The Christmas Camera


The gift. The big present in the fancy box. The buried bomb in the Visa statement for January. The thing you hinted about for months…or agonised over if it was a case of getting it for yourself. The greatest thing since sliced bread, if you want to ignore the fact that sliced bread came out in the 1930’s and most modern medicine and entertainment and transport and stuff has come out since…

In short, the new camera. You fly to the tree, tear the wrapping off it, open the box and…

And wait an hour as the battery charges up. Then spend another hour finding a spare memory card for the little sucker. If you don’t have one you add another 90 minutes driving to the only camera store still open on December the 25th and buying a card and driving home again. Don’t forget to wish the staff happy Hanukkah because they appreciate it. Then you put the card and battery in the new wonder and…

And you will start to wonder. You will have noticed that inside the box will be one of three things; either a 300-page paper booklet telling you all you need to know, a CD telling you all you need to know, or nothing at all telling you nothing at all. Whichever it is, you will either spend the next 4 hours reading how to initially program the thing and how to set the preferences or you will take a blind stab at it and start pushing things.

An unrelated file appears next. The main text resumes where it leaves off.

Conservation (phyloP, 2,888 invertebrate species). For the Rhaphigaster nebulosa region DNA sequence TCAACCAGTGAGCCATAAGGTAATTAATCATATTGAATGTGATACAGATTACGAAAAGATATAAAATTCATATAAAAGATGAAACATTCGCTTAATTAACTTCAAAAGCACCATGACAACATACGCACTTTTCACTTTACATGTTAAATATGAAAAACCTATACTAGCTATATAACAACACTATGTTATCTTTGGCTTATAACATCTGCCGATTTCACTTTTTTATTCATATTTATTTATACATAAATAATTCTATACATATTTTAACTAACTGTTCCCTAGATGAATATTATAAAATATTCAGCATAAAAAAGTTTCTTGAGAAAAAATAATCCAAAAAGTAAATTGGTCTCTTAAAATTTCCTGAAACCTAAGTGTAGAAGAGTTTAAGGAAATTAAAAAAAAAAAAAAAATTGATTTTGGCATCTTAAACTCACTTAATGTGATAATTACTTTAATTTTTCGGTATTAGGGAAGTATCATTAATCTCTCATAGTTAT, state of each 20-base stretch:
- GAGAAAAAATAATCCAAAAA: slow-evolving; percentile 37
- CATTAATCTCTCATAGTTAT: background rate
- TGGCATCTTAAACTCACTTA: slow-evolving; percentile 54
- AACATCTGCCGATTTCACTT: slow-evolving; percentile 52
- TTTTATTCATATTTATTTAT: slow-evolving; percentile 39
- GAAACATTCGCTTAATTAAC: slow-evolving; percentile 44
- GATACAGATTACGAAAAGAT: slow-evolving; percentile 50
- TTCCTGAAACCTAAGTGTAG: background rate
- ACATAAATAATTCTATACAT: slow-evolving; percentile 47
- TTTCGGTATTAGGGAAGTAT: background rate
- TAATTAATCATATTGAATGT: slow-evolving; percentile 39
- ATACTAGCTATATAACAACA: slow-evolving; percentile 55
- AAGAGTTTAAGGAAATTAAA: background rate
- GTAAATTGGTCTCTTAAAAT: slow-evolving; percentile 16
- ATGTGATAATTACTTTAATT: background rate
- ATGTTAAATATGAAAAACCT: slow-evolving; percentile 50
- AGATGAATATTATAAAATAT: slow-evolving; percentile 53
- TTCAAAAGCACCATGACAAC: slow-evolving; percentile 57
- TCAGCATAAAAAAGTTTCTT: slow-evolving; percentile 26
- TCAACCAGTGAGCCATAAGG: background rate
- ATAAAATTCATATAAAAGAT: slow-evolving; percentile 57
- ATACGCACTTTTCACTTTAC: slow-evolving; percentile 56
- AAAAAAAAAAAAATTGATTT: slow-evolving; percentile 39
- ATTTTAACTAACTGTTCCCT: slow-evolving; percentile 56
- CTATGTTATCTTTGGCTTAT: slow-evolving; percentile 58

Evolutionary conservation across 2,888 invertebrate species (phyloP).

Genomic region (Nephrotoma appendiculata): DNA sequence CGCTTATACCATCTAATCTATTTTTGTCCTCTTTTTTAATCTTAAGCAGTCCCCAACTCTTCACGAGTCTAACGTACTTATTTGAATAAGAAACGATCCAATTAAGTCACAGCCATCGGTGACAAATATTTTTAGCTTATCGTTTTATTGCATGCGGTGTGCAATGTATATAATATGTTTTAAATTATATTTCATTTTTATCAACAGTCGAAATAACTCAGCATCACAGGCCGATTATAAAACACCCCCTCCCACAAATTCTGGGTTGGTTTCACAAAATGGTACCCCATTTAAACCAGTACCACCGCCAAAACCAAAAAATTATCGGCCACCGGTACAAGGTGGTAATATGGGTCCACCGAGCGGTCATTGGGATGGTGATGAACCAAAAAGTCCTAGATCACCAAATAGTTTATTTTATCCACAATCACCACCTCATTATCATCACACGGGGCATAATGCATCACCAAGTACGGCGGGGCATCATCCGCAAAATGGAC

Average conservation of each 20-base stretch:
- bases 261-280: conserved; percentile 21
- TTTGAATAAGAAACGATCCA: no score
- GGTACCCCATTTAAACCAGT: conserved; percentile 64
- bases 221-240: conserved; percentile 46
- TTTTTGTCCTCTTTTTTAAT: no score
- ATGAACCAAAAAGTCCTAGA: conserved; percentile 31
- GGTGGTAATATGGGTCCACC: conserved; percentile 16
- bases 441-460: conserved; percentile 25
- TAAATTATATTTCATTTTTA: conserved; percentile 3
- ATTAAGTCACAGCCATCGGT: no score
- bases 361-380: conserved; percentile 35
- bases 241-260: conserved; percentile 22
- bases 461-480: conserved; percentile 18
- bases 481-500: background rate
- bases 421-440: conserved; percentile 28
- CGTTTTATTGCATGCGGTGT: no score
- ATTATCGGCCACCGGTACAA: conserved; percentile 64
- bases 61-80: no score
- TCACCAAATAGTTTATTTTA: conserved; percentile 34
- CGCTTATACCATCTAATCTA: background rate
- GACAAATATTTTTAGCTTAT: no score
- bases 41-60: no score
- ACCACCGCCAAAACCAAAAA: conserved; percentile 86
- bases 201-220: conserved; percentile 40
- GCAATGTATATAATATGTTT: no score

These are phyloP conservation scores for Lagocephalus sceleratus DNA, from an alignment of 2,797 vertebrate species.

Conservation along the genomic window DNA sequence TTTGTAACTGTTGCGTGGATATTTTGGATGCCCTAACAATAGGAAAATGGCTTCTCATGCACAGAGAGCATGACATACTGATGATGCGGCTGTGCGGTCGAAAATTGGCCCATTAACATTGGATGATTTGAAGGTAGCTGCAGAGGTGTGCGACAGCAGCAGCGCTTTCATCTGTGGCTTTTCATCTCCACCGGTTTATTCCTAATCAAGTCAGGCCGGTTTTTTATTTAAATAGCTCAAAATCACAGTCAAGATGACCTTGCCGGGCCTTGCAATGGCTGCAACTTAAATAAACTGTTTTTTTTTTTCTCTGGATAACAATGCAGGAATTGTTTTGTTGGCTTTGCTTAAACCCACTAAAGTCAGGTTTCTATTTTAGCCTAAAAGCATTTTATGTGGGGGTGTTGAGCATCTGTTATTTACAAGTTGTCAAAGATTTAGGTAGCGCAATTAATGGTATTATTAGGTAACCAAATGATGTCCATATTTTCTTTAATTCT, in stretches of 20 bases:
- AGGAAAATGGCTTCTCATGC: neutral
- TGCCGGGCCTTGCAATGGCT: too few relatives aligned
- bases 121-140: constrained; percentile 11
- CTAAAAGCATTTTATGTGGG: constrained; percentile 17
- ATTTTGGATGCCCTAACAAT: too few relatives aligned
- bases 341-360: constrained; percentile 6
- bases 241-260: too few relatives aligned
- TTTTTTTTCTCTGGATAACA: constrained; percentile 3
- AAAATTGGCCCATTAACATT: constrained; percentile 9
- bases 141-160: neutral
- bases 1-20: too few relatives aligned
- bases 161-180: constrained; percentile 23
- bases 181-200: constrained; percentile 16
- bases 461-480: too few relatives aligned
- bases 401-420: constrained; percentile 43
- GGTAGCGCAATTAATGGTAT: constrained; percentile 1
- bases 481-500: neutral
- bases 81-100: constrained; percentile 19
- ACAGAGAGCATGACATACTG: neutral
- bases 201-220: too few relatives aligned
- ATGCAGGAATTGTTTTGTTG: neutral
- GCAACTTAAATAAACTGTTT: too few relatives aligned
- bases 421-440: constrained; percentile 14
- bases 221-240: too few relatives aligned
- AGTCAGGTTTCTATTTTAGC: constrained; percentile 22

The date, location, time, and language are the easiest ones to do; just keep pushing the button that says ” Skip ” until the thing seems to be a camera. If it starts displaying the information in Hindi and you cannot even find out how to get out of the loop, take it to the local 7-Eleven and ask for help. They are used to it by now and you can pick up a tub of premium ice cream at the same time.

Right. You have a recognisable language in front of you, it says 25/12/2016 ( in Australia ) and it is about four hours after you cracked the seals on the box. You may be ready to take a picture. ” May “, but not necessarily ” Are “…You still have to choose the colour space, the film simulation, and the video rate. Remember, if you get these wrong the Air Force will chase you with laser designators and drones. One false move and all your pictures will be black. They’ll foreclose on your mortgage and take your car away…

Just kidding. They won’t take your car away. I’ve seen your car.

But in the end you do have to admit that the simplicity of digital photography certainly beats the old days when you had to hook the sprockets of a camera into those little holes at the side of the film. That was hell hard to do and you could spend just minutes getting the thing straight before winding on. Leica users had an especially hard look on their faces when it came to changing films – they had seen into the pit and came back scarred.


One Comment

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  1. Great story Dr Stein……and I thought I saw someone hiding in the bushes checking out my derelict car. 🙂

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